Are Project Proposals a Foregone Conclusion?

The process is regularly repeated in large as well as small businesses – an idea is generated from a middle or senior manager, a project proposal, project charter or other initiation document is created; it is evaluated, approved and a project is started. Although this may appear to be a reasonable process, in most cases it is a nearly useless foregone conclusion. Yes, in some cases creating project proposal deliverables do provide a useful documented overview of the project and its business objectives. However, the other primary purpose of the initiation documentation is to evaluate whether the project idea is a sound one that should be pursued. But if a senior manager instructs the initiation document to be created, and then the same senior manager provides signoff on the proposal, isn’t the idea of an objective review of a potential project thrown out the window?

Theoretically, a set of project review criteria or portfolio management processes would address the lack of objectivity discussed above. Unfortunately, most organisations do not have that type of rigor in place. So what is a diligent project manager to do?

In the true spirit of acting with intelligent disobedience…propose your own criteria. It is not suggested that the criteria be created in response to a given project proposal; that would probably not be received well by senior management. Propose the project viability criteria when there is not a project in the proposal stage; that way the discussion will be more objective. What to include in such criteria? Focus on the financial items typically discussed in your organisation; cost to benefit ratios, resource requirements (dollars and people), payback period and profit margins are typical items.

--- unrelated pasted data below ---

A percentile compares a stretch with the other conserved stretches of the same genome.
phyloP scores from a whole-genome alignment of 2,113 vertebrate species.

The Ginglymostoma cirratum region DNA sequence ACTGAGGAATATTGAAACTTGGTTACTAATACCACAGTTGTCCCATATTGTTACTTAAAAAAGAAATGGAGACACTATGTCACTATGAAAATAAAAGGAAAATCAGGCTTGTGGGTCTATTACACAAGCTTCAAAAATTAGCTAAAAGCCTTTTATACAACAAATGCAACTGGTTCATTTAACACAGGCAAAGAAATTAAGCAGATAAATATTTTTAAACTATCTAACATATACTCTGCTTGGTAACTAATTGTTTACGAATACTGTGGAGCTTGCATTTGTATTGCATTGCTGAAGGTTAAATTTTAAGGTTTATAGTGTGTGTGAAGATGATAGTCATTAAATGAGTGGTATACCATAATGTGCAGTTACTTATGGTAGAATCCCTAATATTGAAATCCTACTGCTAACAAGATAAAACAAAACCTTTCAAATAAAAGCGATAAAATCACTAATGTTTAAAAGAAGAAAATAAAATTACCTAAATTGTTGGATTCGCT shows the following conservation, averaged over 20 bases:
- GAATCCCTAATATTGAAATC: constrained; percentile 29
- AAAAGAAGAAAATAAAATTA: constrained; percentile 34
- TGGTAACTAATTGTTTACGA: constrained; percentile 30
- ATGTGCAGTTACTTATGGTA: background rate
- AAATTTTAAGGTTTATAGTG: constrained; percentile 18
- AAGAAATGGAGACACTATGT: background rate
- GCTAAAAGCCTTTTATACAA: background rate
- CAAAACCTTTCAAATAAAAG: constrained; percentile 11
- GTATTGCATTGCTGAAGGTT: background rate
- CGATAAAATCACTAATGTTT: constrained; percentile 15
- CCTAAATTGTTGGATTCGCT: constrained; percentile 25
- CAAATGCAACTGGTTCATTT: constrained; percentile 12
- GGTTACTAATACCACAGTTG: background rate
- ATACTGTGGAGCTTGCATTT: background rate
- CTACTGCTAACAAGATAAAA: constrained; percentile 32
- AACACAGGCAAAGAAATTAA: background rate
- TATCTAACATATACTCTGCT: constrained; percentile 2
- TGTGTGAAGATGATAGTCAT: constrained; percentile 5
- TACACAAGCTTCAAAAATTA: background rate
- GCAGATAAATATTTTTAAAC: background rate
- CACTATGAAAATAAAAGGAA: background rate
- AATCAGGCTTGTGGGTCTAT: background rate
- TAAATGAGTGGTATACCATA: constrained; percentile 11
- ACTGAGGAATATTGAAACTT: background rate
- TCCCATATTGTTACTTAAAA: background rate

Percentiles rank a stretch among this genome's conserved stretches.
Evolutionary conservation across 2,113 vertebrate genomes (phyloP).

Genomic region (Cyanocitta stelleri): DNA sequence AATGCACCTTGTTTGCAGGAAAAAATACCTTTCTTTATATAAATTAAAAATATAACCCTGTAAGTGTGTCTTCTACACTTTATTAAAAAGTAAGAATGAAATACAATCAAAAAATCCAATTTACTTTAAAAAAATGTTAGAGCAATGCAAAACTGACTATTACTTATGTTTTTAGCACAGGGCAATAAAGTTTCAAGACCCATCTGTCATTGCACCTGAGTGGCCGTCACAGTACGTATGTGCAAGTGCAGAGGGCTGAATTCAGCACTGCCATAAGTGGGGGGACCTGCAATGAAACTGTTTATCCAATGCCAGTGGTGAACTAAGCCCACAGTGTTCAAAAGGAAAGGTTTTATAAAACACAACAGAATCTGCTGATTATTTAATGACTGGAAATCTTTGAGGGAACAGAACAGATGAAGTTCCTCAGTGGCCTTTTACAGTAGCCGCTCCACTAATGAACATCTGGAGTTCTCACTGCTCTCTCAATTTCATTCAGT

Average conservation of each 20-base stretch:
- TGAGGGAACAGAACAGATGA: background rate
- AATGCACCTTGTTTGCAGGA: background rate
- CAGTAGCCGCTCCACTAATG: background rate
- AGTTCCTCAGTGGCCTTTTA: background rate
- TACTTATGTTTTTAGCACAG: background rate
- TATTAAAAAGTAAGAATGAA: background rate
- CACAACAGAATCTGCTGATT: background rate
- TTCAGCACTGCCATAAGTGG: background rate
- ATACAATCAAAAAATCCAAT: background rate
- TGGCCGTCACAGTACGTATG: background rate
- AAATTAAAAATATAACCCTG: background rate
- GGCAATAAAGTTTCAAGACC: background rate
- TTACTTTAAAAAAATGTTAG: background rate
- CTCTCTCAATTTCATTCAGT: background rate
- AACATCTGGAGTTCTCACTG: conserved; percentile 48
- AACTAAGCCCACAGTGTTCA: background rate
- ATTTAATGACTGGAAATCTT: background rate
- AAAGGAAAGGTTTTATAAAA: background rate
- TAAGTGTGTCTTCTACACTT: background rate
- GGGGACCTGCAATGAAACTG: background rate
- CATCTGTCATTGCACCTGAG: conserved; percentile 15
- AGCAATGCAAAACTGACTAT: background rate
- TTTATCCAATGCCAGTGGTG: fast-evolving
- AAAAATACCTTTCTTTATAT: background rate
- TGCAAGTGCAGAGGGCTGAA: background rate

Do this well, and you can weed out some projects that distract from the success of the business and your personal productivity as well.

Do you understand what criteria would be used to filter out projects in your organisation? How would you go about proposing a set of validation criteria in your organisation?

Intelligent Disobedience Leadership provides workshops, coaching and consulting with a focus on courageous leadership through intelligent disobedience. We can help you and your teams design a community of practice which leverages constructive “intelligent disobedience.” For further information, email us at info@intelligentdisobedience.com. 

Your Primary Accountability – To The Project Sponsor?

Whether you call them key stakeholders, primary stakeholders or some other term, it is likely that every leader labels at least one person as ‘the person to please’ when delivering an initiative. By default, we call him the sponsor. As the sponsor is footing the bill and (theoretically) is the primary beneficiary of outcome delivery, this is reasonable. But should the leader always behave as if the sponsor is the primary stakeholder? Depending on the initiative and the mindset of the sponsor, that might not be the optimal way to achieve outcomes.

A frequent circumstance of today’s business climate is that skills are critically short, and the skilled business experts and technical team members have a tremendous number of demands placed upon them. Your initiative is just one more on the stack. Treating these vital resources in the best possible manner can be crucial to successful objective delivery. Sometimes, these vital resources should be treated as your primary stakeholder(s).

This is not a suggestion that you ignore the sponsor; he should always be front of mind. However, when the sponsor is content and fulfilling their role appropriately, it may be time to consider other primary stakeholders for your everyday attention.

Are you treating the right person(s) as the primary stakeholder, or are you treating the sponsor as the primary stakeholder by default? Could you improve your initiative by shifting your attention to different ‘primary stakeholders?’

Intelligent Disobedience Leadership provides workshops, coaching and consulting with a focus on courageous leadership through intelligent disobedience. We can help you and your teams design a community of practice which leverages constructive “intelligent disobedience.” For further information, email us at info@intelligentdisobedience.com.